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Women’s rights in the 2030 Agenda for Sustainable Development
August 9, 2015, 5:18 pm
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On Sunday, 3 August, with the conclusion of the final Intergovernmental Negotiations for the post-2015 development framework, world governments have finalized the new development framework titled ‘Transforming Our World: The 2030 Agenda for Sustainable Development’. It is expected that this final agreement will be formally adopted at the United Nations Summit on the post-2015 development agenda, scheduled for the 25 to 27 September, 2015.

At their gathering, representatives of world governments committed to making sure that every girl and woman can live free from discrimination and have access to sexual and reproductive health and reproductive rights within one generation. When fully implemented, this agenda is expected to save millions of lives.

Although it represents a big leap forward, the words must become action said Tewodros Melesse, Director General of the International Planned Parenthood Federation (IPPF), the leading global organization that aims to improve the quality of life of individuals by providing and campaigning for sexual and reproductive health and rights.

Mr. Melesse added: “Today we welcome the commitment that governments are making to put women and girls first, including realizing their sexual and reproductive health and reproductive rights. If we want this new agenda to change lives – and save lives – it must become a reality on the ground. We are calling on all governments to implement this agenda and ensure that there is adequate funding for sexual and reproductive health and rights and to make the ambition of this agenda a reality.”

Elaborating on the 2030 Agenda, Mr. Melesse said: “The Agenda is a win for women and girls. It makes a commitment to ending poverty and protecting the health of the planet, as well as setting out an ambitious agenda for gender equality and women’s empowerment. The goals and targets require every country to take measures to reduce maternal mortality, end HIV, eliminate violence against women and harmful traditional practices, and ensure that everyone has access to Universal Health Coverage,  access to sexual and reproductive health care services and the fulfillment of their reproductive rights.”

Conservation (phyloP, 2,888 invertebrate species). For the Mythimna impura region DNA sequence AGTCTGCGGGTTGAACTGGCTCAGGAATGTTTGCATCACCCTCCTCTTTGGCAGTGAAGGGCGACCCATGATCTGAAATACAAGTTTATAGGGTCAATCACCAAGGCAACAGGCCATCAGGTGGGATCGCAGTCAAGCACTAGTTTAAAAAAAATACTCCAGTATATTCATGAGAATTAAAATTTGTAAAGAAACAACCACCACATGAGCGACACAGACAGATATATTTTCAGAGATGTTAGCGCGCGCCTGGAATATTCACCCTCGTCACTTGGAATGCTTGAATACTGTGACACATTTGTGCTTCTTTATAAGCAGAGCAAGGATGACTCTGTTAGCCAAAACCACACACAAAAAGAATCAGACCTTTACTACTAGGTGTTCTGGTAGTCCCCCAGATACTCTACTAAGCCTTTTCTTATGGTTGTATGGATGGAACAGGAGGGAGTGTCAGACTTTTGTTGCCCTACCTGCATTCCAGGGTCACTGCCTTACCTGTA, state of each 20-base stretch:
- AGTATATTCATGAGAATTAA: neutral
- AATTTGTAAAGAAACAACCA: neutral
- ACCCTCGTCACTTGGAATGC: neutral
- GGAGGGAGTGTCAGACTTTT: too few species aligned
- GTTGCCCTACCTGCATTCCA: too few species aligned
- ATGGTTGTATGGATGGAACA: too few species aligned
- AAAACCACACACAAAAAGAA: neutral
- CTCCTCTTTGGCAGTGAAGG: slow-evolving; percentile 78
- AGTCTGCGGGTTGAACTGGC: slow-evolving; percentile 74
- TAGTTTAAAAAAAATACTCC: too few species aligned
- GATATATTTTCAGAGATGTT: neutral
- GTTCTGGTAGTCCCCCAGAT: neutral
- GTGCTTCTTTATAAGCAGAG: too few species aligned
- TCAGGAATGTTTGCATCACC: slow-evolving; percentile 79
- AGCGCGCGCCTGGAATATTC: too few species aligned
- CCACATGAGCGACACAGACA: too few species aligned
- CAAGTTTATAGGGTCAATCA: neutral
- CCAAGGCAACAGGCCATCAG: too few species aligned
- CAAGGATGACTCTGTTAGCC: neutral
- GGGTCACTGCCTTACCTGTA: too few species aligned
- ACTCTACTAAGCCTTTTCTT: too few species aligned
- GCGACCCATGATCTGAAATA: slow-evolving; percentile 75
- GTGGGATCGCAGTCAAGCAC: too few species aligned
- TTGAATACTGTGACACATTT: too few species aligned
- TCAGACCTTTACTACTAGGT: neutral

The 2030 Agenda will ensure that the 225 million women who want to, but cannot, access modern contraception will be able to finally make decisions about their families, their bodies and their futures.  It will help end early and forced marriage, which currently sees 15 million girls married before their 18th birthdays every year.

However, he pointed out that, the new Agenda fails to define specific accountability mechanisms to promote the full implementation of the agenda and to provide citizens with the tools to hold governments to account for their actions. It is also disappointing that the essential role of civil society participation in planning, implementation and accountability was not stronger.

The specific wins in the final 2030 Agenda for Sustainable Development that IPPF successfully advocated for include:

•       A standalone goal on gender equality and the empowerment of women and girls, including specific targets on eliminating discrimination and violence against women and girls, and ending early and forced marriage and female genital mutilation. This goal also contains a target on ensuring universal access to sexual and reproductive health and reproductive rights as agreed in accordance with the Programme of Action of the International Conference on Population and Development and the Beijing Platform for Action and the outcome documents of their review conferences.

•       A standalone goal on ensuring healthy lives and promoting well-being. This contains a commitment to ensuring universal access to sexual and reproductive health care services, including for family planning, information and education, and the integration of reproductive health into national strategies and programs, as well as reducing the global maternal mortality ratio to less than 70 per 100,000 live births, and ending the epidemic of HIV.

•       A Declaration that emphasized the importance of gender equality and the empowerment of women and girls as a crucial contribution to progress across all goals and targets. It also emphasized the fundamental role of human rights and the responsibility of States to work to realize human rights for all.

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